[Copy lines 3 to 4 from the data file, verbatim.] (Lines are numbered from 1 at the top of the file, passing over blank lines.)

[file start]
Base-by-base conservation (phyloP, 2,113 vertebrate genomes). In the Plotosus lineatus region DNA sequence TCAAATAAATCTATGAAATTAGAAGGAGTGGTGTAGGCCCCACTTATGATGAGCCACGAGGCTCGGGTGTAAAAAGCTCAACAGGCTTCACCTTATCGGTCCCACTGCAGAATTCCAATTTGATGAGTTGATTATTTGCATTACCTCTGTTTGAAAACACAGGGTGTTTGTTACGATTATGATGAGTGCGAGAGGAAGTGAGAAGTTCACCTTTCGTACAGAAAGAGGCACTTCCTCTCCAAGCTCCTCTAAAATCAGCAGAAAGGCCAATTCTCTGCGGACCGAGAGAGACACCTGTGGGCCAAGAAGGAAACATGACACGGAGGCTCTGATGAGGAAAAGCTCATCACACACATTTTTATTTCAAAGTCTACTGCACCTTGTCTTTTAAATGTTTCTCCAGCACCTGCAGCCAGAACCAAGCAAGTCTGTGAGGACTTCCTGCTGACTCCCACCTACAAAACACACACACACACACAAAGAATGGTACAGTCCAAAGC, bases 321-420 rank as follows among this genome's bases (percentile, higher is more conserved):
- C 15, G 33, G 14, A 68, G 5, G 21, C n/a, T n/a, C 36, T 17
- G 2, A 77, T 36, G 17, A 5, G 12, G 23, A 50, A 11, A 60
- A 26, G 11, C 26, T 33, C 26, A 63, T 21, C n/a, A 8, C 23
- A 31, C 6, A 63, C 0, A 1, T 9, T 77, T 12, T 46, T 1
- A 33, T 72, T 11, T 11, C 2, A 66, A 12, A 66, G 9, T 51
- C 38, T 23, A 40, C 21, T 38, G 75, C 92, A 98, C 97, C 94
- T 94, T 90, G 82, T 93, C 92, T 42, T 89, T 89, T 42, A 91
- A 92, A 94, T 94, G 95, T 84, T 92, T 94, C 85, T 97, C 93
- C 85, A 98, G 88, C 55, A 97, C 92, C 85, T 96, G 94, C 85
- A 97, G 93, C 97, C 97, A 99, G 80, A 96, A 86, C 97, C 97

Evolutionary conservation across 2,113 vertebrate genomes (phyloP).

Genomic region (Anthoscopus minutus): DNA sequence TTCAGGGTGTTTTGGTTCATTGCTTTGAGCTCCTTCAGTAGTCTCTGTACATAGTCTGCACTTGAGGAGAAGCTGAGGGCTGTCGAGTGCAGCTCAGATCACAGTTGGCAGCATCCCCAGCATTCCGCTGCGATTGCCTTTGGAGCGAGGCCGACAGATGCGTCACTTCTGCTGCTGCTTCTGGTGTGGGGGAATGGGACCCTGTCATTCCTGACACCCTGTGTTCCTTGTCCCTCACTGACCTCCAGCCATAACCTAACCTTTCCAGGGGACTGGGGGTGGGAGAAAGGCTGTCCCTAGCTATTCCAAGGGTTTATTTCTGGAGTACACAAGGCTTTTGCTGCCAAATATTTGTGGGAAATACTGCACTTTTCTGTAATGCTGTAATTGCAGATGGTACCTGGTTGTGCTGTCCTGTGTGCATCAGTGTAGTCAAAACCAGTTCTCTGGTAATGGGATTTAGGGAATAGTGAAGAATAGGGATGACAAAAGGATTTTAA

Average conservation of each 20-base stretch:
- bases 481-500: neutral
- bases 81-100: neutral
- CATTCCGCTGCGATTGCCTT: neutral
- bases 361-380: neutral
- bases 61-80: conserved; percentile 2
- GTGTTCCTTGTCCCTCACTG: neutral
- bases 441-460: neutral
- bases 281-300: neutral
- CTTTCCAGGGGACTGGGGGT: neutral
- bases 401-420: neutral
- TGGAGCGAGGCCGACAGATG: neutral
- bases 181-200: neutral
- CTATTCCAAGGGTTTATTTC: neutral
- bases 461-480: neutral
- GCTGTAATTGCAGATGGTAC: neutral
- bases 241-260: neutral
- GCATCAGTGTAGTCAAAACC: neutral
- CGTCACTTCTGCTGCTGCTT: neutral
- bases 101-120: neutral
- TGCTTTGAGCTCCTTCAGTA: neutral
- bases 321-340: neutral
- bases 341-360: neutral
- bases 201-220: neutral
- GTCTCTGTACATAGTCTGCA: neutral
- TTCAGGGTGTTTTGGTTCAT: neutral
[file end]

- G 2, A 77, T 36, G 17, A 5, G 12, G 23, A 50, A 11, A 60
- A 26, G 11, C 26, T 33, C 26, A 63, T 21, C n/a, A 8, C 23